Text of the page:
News in a nutshell

- The number of orphan drug designations granted by the US Food and Drug Administration has risen sharply over the past 10 years, according to a new linkurl:study;http://csdd.beehivemedia.com/news/complete_story/pr_ir_nov_09 from the Tufts Center for the Study of Drug Development. There were 208 products designated as treatments for neglected diseases in 2000-2002; that number grew to 425 drugs or vaccines by 2006-2008. - A leading stem cell research advocate this weekend linkurl:called on;http

Bob Grant
Bob Grant

Bob Grant is Editor in Chief of The Scientist, where he started in 2007 as a Staff Writer.

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Jan 24, 2010
- The number of orphan drug designations granted by the US Food and Drug Administration has risen sharply over the past 10 years, according to a new linkurl:study;http://csdd.beehivemedia.com/news/complete_story/pr_ir_nov_09 from the Tufts Center for the Study of Drug Development. There were 208 products designated as treatments for neglected diseases in 2000-2002; that number grew to 425 drugs or vaccines by 2006-2008. - A leading stem cell research advocate this weekend linkurl:called on;http://www.stltoday.com/stltoday/news/stories.nsf/sciencemedicine/story/A587C43DAEA6020D862576B5000D0455?OpenDocument legislators to sign into law President Obama's executive order lifting the federal funding ban for new embryonic stem cell lines. Speaking at a stem cell summit in St. Louis, linkurl:Bernard Siegel,;http://www.genpol.org/about_meet.html executive director of the Florida-based Genetics Policy Institute, urged lawmakers and researchers to codify the rule to avoid another political setback in the field. - A new linkurl:rule;http://www.nytimes.com/2010/01/25/nyregion/25dna.html will allow criminal investigators in New York to pursue suspects based on partial matches of crime scene DNA to genetic...
inkurl:study;http://csdd.beehivemedia.com/news/complete_story/pr_ir_nov_09 from the Tufts Center for the Study of Drug Development. There were 208 products designated as treatments for neglected diseases in 2000-2002; that number grew to 425 drugs or vaccines by 2006-2008. - A leading stem cell research advocate this weekend linkurl:called on;http://www.stltoday.com/stltoday/news/stories.nsf/sciencemedicine/story/A587C43DAEA6020D862576B5000D0455?OpenDocument legislators to sign into law President Obama's executive order lifting the federal funding ban for new embryonic stem cell lines. Speaking at a stem cell summit in St. Louis, linkurl:Bernard Siegel,;http://www.genpol.org/about_meet.html executive director of the Florida-based Genetics Policy Institute, urged lawmakers and researchers to codify the rule to avoid another political setback in the field. - A new linkurl:rule;http://www.nytimes.com/2010/01/25/nyregion/25dna.html will allow criminal investigators in New York to pursue suspects based on partial matches of crime scene DNA to genetic profiles kept by the state. The rule, approved by the state's Commission on Forensic Science in December, will take effect this spring. It means that family members with DNA profiles in the state's database may be pursued during investigations in which their relative's DNA is connected to a crime. Some privacy advocates are claiming that the practice could lead to a guilt-by-association approach to criminal justice. - Meanwhile down under, Nobel-prize winning cancer researcher Elizabeth Blackburn (Australia's first female Laureate) has been linkurl:named;http://www.abc.net.au/news/stories/2010/01/26/2801093.htm?section=justin a Companion of the Order of Australia, the country's highest honor. Blackburn linkurl:shared;http://nobelprize.org/nobel_prizes/medicine/laureates/2009/ last year's Nobel Prize in Physiology or Medicine for her work on how chromosomes are protected by telomeres and for discovering the enzyme telomerase. - Finally, the president of the European Research Council (ERC) -- the European Union's NIH equivalent -- has linkurl:announced;http://erc.europa.eu/pdf/ANNOUNCEMENT_Prof_Kafatos.pdf that he will step down from his post on March 1st. linkurl:Fotis Kafatos,;http://openwetware.org/wiki/Kafatos:Fotis_C._Kafatos a molecular biologist who helped develop cDNA cloning technology, has decided to cede the presidency of the ERC, which he cofounded almost three years ago, to focus on his malaria research at Imperial College, London. He will remain on the ERC's Scientific Council, and his replacement will be chosen from among existing council members. Stay tuned for our feature article on the future direction of the young research agency in next month's issue.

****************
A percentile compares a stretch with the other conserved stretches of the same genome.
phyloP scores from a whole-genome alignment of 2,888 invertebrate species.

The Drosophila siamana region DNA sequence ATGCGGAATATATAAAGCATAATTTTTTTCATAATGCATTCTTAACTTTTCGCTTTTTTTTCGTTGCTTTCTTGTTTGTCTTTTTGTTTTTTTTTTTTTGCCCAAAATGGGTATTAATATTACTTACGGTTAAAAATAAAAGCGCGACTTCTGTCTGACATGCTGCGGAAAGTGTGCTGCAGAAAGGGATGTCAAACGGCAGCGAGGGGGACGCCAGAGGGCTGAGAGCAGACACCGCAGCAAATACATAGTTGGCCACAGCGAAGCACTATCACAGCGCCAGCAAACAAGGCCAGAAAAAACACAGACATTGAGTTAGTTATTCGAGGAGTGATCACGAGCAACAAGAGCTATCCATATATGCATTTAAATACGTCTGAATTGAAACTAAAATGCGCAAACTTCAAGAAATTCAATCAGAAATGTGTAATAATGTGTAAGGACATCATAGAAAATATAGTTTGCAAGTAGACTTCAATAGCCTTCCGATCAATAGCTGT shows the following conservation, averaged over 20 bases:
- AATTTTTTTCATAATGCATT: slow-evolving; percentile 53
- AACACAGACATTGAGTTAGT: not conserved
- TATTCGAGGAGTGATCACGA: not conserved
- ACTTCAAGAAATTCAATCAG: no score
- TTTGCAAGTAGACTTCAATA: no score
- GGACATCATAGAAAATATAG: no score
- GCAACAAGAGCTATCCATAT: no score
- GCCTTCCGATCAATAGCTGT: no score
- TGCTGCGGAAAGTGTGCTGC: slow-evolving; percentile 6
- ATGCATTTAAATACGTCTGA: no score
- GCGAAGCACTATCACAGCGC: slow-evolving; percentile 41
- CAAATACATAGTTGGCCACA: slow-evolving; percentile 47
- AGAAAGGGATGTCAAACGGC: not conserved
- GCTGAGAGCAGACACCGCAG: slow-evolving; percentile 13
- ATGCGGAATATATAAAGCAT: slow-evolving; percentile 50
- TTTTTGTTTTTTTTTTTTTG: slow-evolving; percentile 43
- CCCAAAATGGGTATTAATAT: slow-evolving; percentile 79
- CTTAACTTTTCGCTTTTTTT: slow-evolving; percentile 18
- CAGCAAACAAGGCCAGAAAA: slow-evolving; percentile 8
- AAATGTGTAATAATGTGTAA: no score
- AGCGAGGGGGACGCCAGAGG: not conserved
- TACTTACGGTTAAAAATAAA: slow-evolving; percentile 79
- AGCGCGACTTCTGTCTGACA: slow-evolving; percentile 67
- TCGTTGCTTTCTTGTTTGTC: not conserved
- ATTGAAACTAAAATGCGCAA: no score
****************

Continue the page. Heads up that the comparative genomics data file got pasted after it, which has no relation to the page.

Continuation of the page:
**__Related stories:__***linkurl:Obama to lift stem cell ban;http://www.the-scientist.com/blog/display/55494/
[6th March 2009]*linkurl:The Orphan Drug Act Turns 25;http://www.the-scientist.com/article/display/55041/
[October 2008]*linkurl:First Person|Fotis Kafatos;http://www.the-scientist.com/article/display/14312/
[15th December 2003]

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